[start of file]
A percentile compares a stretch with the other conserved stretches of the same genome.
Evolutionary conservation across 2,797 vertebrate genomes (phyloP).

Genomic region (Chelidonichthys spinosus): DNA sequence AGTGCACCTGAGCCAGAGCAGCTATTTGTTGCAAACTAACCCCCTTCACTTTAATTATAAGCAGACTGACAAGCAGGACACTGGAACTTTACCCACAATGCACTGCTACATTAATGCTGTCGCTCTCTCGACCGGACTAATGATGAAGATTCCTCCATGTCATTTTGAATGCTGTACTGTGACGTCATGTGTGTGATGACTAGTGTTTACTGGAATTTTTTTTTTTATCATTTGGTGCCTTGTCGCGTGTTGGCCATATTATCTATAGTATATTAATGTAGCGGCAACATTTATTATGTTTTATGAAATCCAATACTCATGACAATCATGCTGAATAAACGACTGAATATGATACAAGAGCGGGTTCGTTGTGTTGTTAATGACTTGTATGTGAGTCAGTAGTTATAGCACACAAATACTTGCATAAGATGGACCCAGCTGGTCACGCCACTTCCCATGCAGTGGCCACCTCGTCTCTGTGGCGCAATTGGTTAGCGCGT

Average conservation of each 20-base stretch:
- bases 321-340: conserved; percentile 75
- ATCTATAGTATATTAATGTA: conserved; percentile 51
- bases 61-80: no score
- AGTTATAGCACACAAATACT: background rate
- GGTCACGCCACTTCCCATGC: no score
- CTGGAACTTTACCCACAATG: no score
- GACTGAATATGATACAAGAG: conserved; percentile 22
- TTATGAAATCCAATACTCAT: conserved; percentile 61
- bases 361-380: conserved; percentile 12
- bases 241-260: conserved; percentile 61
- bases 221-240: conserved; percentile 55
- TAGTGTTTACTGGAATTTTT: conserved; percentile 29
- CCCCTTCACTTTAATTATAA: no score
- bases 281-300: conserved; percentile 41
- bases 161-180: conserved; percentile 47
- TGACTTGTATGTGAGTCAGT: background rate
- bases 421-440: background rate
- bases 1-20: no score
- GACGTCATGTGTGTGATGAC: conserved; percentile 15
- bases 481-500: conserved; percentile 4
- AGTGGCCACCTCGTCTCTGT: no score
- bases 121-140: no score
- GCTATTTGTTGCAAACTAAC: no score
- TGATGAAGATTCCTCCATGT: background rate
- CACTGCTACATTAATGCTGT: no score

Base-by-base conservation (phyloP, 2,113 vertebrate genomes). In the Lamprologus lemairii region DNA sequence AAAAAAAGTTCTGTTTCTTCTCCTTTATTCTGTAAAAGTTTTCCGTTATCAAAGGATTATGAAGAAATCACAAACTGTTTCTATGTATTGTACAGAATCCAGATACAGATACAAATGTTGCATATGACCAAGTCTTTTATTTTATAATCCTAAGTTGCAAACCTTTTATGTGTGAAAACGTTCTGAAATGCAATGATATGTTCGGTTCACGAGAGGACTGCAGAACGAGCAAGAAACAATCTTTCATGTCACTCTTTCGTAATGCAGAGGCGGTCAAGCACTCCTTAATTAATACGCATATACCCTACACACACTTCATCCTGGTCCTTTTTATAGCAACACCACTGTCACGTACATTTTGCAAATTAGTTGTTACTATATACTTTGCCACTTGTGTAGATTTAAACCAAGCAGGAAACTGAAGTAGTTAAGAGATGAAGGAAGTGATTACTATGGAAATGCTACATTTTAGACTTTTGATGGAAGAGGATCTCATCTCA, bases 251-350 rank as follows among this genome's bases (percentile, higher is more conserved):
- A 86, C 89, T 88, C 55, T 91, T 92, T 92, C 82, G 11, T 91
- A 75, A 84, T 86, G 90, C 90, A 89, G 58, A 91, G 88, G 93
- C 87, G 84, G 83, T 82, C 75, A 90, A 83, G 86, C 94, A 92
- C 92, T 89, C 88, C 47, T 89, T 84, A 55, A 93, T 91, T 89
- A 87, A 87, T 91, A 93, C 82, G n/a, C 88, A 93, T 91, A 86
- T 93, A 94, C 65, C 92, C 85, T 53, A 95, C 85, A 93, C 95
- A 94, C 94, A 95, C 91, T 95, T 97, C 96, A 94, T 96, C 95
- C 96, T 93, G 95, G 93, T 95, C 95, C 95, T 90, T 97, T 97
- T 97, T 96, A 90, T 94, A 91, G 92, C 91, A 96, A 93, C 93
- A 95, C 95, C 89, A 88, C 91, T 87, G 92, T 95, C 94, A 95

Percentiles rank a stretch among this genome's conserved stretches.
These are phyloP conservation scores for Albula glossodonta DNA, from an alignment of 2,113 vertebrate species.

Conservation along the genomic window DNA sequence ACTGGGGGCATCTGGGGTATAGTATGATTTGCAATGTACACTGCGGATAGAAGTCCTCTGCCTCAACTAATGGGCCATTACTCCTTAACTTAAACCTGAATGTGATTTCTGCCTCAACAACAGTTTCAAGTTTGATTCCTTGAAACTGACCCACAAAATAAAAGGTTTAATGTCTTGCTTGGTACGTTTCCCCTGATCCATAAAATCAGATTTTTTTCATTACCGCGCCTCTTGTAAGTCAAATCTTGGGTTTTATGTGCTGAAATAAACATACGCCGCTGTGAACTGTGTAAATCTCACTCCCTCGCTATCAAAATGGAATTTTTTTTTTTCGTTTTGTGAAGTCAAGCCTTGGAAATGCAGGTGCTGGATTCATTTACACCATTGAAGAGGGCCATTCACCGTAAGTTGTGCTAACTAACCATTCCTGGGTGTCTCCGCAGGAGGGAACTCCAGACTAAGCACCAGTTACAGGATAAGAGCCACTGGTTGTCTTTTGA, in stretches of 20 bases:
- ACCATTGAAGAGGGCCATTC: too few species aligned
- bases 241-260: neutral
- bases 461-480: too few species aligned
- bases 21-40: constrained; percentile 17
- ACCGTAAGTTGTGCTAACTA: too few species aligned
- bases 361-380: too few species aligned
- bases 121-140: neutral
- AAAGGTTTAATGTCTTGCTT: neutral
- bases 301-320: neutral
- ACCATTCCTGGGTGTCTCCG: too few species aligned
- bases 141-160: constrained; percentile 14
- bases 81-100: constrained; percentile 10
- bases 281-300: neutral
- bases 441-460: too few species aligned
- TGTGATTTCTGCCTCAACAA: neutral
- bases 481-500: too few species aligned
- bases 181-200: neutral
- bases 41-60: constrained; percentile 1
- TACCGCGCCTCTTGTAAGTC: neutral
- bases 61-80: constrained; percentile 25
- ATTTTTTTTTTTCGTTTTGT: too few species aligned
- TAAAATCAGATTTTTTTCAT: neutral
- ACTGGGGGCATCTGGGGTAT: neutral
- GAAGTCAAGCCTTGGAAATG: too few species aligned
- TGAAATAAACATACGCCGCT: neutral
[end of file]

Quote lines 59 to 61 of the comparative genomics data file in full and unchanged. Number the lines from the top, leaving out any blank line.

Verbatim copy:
- bases 481-500: too few species aligned
- bases 181-200: neutral
- bases 41-60: constrained; percentile 1